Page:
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Advice on How to Reduce Phosphorus Applications

17 February 2009
Manitoba Pork Council


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CANADA - Manitoba Agriculture Food and Rural Initiatives is encouraging farmers to consider all options for balancing phosphorus fertilizer application with removal by crops, focusing on the least expensive first, writes Bruce Cochrane.

The Manitoba Livestock Manure and Mortalities Management regulation was amended in 2006 to include limits on the application of livestock manure fertilizer based on its phosphorus content.

Because manure contains higher levels of phosphorus than nitrogen and plants use more nitrogen, phosphorus based manure application limits, compared to nitrogen based, can increase land base requirements for spreading from two to six times.

Provincial landscape stewardship specialist Marla Riekman notes producers have range of options.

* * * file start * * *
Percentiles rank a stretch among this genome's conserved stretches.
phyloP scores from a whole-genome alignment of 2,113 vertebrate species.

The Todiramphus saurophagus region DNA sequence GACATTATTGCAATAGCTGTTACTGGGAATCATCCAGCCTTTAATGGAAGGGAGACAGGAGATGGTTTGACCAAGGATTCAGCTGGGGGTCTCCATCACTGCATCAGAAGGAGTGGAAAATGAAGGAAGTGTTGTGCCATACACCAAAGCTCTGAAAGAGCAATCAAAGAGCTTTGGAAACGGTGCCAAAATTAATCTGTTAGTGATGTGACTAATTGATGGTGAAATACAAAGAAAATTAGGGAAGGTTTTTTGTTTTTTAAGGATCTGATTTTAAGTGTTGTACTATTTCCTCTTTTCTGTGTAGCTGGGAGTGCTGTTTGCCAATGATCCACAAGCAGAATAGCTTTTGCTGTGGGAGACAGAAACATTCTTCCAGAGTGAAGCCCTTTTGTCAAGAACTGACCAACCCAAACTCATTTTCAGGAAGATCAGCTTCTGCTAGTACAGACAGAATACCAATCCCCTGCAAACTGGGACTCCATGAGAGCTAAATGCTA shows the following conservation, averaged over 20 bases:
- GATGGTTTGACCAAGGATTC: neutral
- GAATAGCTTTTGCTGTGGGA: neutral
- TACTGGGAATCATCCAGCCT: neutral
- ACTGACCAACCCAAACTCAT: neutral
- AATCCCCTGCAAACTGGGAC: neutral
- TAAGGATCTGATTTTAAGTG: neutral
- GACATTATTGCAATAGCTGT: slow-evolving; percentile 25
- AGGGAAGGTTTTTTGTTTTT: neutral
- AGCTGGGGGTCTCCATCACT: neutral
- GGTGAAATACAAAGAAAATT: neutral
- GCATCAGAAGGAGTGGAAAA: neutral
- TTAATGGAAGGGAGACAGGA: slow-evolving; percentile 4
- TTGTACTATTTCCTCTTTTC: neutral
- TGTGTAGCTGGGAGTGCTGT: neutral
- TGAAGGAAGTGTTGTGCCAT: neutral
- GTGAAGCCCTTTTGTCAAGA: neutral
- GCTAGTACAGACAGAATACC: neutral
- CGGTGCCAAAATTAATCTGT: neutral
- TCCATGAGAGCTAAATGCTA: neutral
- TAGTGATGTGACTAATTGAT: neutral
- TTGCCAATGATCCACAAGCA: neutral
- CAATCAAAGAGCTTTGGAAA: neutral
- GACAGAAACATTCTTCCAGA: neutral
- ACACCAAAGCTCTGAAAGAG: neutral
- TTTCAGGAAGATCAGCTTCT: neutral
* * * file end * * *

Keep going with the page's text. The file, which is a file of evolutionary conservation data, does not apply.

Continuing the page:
Marla Riekman-Manitoba Agriculture Food and Rural Initiatives

There are a number of different strategies.

Always important to note that the strategies need to start with the least costly first because there's no point in going down the line and looking at the most expensive options when really you could take shorter steps and cheaper steps to start with.

We first want to look at feed, looking at minimizing feed wastage and then looking at maybe decreasing the phosphorus content in the feed and, from then, we step down to maintaining zero phosphorus import into the land, maybe not importing phosphorus fertilizer if you don't need it or staying down to a level of just starter phosphorus early in the spring.

From there we would look at increasing our crop removal of phosphorus and then maybe having to look at increasing our land base so that we have more land to spread the phosphorus on and finally, if that doesn't quite cut it, we might have to start treating the manure to reduce the amount of phosphorus.


Ms Riekman says, while manure treatment is an excellent option, we have to remember we're not removing phosphorus, just moving it.

She suggests, because that's such an expensive technology, it's important to look at cheaper options such as changing feeding strategies, reducing feed wastage and different cropping strategies first.

TheCattleSite News Desk



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